Robert MacLean, chief of the U.S. Park Police, said he asked the FBI to take over the investigation of a Park Police officer-involved shooting “in the interest of objectivity.” (Sarah L. Voisin/The Washington Post)

On Friday, one or two U.S. Park Police officers shot a man in Fairfax County. Who got shot? Who shot him? Why did the shooting happen? We still don’t know. And now that it’s up to the FBI, we probably won’t know for a long time.

We do know that there is video of the incident, recorded by two in-car cameras by Fairfax County police, and two Fairfax officers witnessed the shooting, the Fairfax police chief said Wednesday. We know there is a non-police witness to the shooting, which happened after a pursuit by Park Police for several miles. The witness told The Washington Post she watched officers walk over to the man’s vehicle and shoot him, though she did not know why. And we know that the man who was shot is a 25-year-old McLean resident and graduate of Langley High School, now in grave condition after being shot in the head at close range, two family members said. His family has asked that his name not be published yet.

But why was he shot? The Park Police said he was involved in a hit-and-run traffic accident on the George Washington Memorial Parkway, six miles north of the Fort Hunt neighborhood where he finally stopped driving. The Park Police declined to answer any further questions about the episode, such as the route the pursuit took from Slaters Lane in Alexandria, where the hit-and-run occurred, or whether the driver being pursued had a weapon or made any threats to police in the six miles between Slaters Lane and the intersection of Fort Hunt Road and Alexandria Avenue in the Fort Hunt area of Fairfax, where the shooting happened.

On Tuesday night, the Park Police issued a statement which said that “In the interest of objectivity, the United States Park Police Chief of Police, Robert D. MacLean, requested that the Federal Bureau of Investigation lead the investigation into the officer-involved shooting.” That request apparently happened on Monday, but the Park Police already weren’t talking by then. The FBI also issued a release Tuesday night saying that “two U.S. Park Police officers were involved in a shooting” and they were taking over, although they did not respond to the scene on Friday night.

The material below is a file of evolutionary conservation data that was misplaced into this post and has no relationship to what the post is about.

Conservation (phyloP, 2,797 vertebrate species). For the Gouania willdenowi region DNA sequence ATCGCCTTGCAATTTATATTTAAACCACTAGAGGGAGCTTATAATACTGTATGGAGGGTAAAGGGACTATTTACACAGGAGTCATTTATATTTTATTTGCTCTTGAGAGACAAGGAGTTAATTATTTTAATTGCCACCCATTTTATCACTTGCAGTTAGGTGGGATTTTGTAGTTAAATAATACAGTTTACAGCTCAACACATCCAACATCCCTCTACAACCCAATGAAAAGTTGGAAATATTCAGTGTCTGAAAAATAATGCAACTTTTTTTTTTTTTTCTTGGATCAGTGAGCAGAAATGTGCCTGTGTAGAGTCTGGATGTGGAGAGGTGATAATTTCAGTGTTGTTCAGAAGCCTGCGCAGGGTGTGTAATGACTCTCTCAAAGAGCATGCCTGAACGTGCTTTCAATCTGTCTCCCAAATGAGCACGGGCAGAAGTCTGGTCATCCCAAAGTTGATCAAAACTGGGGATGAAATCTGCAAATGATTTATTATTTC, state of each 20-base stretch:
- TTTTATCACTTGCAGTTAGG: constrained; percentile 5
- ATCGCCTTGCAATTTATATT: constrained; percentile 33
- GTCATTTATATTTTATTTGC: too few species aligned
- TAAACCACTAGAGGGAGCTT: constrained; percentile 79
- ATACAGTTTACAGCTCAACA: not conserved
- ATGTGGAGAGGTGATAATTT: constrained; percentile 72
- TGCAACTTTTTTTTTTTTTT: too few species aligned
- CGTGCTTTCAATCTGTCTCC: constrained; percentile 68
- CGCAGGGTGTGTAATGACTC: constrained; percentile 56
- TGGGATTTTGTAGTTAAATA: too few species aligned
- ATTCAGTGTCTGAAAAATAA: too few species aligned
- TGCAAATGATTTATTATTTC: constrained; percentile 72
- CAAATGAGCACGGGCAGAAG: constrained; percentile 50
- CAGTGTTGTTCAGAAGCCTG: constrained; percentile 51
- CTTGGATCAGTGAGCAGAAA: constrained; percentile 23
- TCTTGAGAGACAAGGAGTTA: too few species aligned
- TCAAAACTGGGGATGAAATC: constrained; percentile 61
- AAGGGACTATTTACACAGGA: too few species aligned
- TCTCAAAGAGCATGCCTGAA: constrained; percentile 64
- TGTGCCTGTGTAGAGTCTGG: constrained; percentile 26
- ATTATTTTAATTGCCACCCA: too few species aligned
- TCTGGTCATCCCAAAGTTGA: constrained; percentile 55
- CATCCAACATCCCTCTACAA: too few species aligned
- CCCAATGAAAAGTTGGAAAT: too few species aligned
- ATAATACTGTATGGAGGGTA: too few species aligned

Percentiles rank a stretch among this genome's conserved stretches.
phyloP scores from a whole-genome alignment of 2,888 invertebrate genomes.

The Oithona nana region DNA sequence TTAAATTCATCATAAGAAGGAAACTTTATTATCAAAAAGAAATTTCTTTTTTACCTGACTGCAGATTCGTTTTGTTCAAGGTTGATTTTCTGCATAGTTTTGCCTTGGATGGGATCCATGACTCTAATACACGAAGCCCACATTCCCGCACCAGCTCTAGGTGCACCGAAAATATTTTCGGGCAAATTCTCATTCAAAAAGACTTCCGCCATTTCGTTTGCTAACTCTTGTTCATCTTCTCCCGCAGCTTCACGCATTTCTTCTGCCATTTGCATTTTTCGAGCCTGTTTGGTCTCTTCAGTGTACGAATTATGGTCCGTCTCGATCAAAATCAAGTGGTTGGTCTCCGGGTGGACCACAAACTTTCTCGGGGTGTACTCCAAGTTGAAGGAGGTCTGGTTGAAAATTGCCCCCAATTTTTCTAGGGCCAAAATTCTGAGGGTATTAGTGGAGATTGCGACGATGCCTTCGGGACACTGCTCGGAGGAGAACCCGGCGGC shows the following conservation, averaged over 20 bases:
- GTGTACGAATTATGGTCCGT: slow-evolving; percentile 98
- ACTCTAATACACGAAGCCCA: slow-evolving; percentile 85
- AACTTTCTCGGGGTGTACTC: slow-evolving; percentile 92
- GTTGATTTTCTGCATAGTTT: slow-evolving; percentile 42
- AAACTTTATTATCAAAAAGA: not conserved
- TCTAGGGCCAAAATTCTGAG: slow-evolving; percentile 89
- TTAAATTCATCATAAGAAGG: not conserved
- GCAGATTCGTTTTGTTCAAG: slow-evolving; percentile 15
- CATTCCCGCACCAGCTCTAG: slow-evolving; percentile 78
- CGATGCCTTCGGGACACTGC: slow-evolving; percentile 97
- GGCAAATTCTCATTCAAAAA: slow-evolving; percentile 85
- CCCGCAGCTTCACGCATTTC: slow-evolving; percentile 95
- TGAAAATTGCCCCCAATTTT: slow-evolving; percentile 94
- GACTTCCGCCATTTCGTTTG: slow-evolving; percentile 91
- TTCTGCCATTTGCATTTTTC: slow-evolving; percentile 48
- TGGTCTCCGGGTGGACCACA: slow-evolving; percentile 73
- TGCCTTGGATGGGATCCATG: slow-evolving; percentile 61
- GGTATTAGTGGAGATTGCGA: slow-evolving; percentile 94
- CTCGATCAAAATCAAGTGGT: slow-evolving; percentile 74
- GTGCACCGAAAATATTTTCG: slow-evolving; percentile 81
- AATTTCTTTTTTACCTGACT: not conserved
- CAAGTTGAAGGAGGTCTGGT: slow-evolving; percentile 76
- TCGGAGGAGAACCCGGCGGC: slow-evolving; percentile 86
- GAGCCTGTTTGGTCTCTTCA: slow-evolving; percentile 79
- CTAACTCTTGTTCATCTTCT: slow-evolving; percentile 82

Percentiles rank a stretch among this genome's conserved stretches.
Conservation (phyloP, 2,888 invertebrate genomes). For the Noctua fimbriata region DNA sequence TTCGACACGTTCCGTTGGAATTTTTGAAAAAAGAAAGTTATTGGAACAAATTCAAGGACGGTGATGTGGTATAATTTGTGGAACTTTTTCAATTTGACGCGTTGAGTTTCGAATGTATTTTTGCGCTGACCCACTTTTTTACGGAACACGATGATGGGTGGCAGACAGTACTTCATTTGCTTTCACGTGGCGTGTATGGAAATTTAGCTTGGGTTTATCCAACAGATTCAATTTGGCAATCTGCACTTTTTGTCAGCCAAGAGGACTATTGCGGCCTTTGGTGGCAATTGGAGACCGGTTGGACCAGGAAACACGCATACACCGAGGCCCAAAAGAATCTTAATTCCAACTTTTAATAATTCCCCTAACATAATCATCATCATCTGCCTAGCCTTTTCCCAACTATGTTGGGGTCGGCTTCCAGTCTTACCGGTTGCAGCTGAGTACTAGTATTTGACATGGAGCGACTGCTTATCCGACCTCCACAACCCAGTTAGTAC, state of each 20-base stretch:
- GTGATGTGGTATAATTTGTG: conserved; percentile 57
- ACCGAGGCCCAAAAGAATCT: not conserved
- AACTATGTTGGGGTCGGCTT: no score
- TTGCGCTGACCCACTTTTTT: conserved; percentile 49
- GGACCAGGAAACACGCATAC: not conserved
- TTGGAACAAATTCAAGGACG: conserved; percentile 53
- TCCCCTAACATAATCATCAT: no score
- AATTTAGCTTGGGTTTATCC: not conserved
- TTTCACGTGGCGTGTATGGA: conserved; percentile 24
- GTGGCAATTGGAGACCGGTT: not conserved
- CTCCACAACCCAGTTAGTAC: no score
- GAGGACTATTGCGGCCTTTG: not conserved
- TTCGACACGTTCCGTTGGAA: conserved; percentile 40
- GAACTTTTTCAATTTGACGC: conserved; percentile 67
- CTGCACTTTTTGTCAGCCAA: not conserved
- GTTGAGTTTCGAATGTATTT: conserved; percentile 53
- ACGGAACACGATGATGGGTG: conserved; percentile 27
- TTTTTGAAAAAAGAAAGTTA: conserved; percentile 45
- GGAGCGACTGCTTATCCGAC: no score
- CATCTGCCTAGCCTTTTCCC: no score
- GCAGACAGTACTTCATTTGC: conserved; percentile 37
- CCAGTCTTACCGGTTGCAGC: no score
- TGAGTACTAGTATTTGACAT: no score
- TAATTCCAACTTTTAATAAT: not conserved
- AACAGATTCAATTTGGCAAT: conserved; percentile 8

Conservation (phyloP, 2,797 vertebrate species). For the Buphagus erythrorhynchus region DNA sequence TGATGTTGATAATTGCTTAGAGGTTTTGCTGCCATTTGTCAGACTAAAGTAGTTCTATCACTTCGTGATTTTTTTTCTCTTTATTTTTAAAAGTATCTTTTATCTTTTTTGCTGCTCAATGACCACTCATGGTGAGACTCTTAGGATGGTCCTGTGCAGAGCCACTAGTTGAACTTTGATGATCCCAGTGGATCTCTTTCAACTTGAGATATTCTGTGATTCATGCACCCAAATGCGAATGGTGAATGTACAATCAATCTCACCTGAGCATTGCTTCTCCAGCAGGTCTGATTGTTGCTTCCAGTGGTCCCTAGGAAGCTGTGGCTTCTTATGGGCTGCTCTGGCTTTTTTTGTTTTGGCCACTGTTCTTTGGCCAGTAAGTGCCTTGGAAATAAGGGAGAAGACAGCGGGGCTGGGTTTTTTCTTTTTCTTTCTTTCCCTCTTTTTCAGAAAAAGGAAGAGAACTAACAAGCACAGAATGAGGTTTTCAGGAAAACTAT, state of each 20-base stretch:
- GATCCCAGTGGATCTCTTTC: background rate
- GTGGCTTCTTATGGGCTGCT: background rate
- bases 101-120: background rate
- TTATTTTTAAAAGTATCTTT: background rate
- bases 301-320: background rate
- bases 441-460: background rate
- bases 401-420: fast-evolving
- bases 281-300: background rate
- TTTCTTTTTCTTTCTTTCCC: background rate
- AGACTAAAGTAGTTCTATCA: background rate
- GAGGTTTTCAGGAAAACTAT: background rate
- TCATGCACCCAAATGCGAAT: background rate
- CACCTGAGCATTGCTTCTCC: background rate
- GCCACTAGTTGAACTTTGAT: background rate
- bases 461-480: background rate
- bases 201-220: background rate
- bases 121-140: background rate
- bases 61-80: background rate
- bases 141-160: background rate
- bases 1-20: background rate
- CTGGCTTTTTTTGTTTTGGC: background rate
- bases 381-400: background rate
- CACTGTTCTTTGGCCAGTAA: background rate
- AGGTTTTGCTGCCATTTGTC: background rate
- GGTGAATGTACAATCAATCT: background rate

So, FBI, same questions. Who got shot? Who did the shooting? “We wouldn’t be able to release the names,” FBI spokeswoman Kadia Koroma said Wednesday, “that’s just standard procedure.”

I noted that a man was shot in the head by one or two police officers, last week, and we don’t know anything about how it happened. “Now that it’s being investigated federally, we would not release that information,” Koroma said. She said that since Park Police are federal law enforcement, employed by the National Park Service, it was appropriate for the FBI to investigate. Park Police have arrest authority in Fairfax County under Virginia law, and initially took the lead role in the investigation, with Fairfax police assisting.

When will any information be released about who shot the man, and why? “These things take time,” Koroma said. “I cannot put an end date on when an investigation will end.”

And who will, ultimately, rule on whether or not this was a justifiable shooting? Koroma didn’t know. The spokesman for the U.S. attorney’s office in Alexandria, Joshua Stueve, said he couldn’t comment. The Fairfax Commonwealth’s Attorney, Raymond Morrogh, said he had not been informed that he would be involved. The role of decision-maker apparently hasn’t been decided yet.

The shooting occurred in the district of Rep. Don Beyer (D-Va.), who said he called the Park Police after several days had passed with no information. “They said it’s been turned over to the FBI,” Beyer said. “It was very unsatisfying. I’m going to continue to be as aggressive as I can be, not because I need to know but because the public needs to know.”